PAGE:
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Entrepreneurs, Be Careful That Your Agility Doesn't Lead to a "Strategy du Jour!"

One of the chief benefits of being a small business is the agility that being small enables.  Smart entrepreneurs have learned to quickly "pivot" (total change of direction) when a strategy, or even a whole business model is not working.  "Fail early, fail often," can truly help entrepreneurial innovation. However, this philosophy can be both the biggest asset and the biggest liability for a young business, if it becomes a mode of operation.

The term agility is most often used in describing an athlete. Typically, portraying one who can easily and quickly react and change direction, while maintaining balance and forward progress.  Those last two are critical. Think about that same athlete continually reacting and changing direction. Both balance and forward progress would be seriously impacted.

The same thing can happen with entrepreneurial businesses.  Constant reaction and directional changes often result in the entrepreneur driving a "strategy du jour" mindset and the business failing to progress as it continually changes direction. So how do you embrace your agility and use the 'fail early, fail often" philosophy to your best advantage?

Define Success

Whether it's for an innovative new product or even an overall business model, without a definition of success, either in terms of meeting certain milestones or achieving specifically-defined objectives over time, or both, you're "building castles in the air," with no foundation purpose. And define whether "success" means you have to achieve some percentage or 100% of those milestones/objectives. Otherwise, success is subjective and you could be "pivoting" when all you need to do is "tweak."

Develop Market Assumptions

These are the external (and sometimes internal) factors that can/will influence your product or business model.  These could range from issues like competitor actions (new product introduction) to the impact of the economy to acceptance of certain technological advances to the availability of resources when you need them.  Continually test these market assumptions.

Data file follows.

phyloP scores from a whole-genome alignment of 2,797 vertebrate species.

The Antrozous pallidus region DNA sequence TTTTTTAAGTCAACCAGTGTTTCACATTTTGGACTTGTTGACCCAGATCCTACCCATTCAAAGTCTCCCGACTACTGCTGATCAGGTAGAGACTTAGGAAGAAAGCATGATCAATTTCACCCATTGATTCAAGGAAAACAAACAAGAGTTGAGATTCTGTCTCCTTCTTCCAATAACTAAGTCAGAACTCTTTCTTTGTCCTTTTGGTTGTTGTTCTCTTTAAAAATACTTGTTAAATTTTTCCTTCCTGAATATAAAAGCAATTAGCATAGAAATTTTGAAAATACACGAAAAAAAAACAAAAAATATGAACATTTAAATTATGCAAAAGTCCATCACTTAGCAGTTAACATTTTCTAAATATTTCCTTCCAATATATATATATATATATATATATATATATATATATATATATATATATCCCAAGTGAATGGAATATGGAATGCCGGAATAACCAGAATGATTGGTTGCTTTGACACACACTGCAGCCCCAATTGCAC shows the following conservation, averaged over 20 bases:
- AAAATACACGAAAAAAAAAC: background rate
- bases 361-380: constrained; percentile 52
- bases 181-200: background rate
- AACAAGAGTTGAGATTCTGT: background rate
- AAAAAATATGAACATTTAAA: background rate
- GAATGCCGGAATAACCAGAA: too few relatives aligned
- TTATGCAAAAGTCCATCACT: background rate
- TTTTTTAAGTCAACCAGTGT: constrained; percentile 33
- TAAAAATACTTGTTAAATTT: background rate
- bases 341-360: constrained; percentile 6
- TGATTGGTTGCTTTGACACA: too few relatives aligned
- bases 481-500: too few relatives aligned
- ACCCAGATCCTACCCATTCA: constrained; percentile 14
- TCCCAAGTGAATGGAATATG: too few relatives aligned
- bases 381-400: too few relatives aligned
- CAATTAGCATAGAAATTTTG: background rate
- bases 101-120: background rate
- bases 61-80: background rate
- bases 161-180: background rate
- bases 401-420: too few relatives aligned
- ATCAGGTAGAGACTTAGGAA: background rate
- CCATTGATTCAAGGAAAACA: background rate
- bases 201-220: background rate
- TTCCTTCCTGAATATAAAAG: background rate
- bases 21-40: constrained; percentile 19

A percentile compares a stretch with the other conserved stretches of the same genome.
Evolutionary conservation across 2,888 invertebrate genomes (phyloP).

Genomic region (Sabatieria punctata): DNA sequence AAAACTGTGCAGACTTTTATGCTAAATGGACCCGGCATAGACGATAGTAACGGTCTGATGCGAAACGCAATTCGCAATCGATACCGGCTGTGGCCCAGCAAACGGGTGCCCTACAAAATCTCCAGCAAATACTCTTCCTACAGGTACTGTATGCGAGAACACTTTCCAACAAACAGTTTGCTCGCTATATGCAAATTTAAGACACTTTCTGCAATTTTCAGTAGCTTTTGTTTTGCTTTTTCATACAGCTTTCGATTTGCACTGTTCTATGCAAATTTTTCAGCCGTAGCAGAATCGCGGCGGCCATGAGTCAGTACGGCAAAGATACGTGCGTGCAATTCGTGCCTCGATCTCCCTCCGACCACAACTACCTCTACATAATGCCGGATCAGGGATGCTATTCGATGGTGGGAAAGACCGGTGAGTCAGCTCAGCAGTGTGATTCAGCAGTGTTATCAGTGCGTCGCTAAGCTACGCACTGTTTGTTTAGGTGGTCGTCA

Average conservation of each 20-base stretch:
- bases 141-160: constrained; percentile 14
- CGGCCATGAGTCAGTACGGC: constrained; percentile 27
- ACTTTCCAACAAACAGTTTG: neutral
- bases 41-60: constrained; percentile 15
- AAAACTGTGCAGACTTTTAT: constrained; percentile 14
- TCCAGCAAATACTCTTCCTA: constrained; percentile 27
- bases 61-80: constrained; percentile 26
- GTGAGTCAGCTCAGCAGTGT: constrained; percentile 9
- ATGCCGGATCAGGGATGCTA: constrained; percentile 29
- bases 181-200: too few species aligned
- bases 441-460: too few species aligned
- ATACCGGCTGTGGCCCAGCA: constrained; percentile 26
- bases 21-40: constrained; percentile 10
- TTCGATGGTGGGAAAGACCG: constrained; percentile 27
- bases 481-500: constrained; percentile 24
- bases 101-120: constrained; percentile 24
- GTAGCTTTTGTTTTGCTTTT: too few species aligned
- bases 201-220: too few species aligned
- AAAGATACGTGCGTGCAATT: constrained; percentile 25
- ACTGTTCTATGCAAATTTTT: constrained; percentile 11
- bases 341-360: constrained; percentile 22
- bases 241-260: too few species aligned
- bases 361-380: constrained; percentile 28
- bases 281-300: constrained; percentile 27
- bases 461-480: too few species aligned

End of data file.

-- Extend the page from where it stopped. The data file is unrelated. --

Have a Game Plan (And Know Why)

Develop that series of strategic or tactical steps that you believe will get you to success and why (based on market assumptions) you think these steps will help you reach those goals. The rationale is about as important as the strategies and tactics. It forces you to justify them.

React and Change (Under Control)

If market assumptions change or are proven wrong or certain strategic or tactical steps in your plan prove unworkable, either due to resource constraints or market/customer reaction. Quickly determine what needs to change and then do it.  Then, stay vigilant.


If over a reasonable period of time your definition of success appears unattainable. Then you need to question the entire innovation or business model because the very foundation upon which you were building it has come into question.

Considering these five factors should keep you out of trouble, but more important help you use your inherent agility as a small company without being in a constant reactive mode with a "strategy du jour."

The Entrepreneur's Yoda knows these things.  He's been there.  May success be with you!


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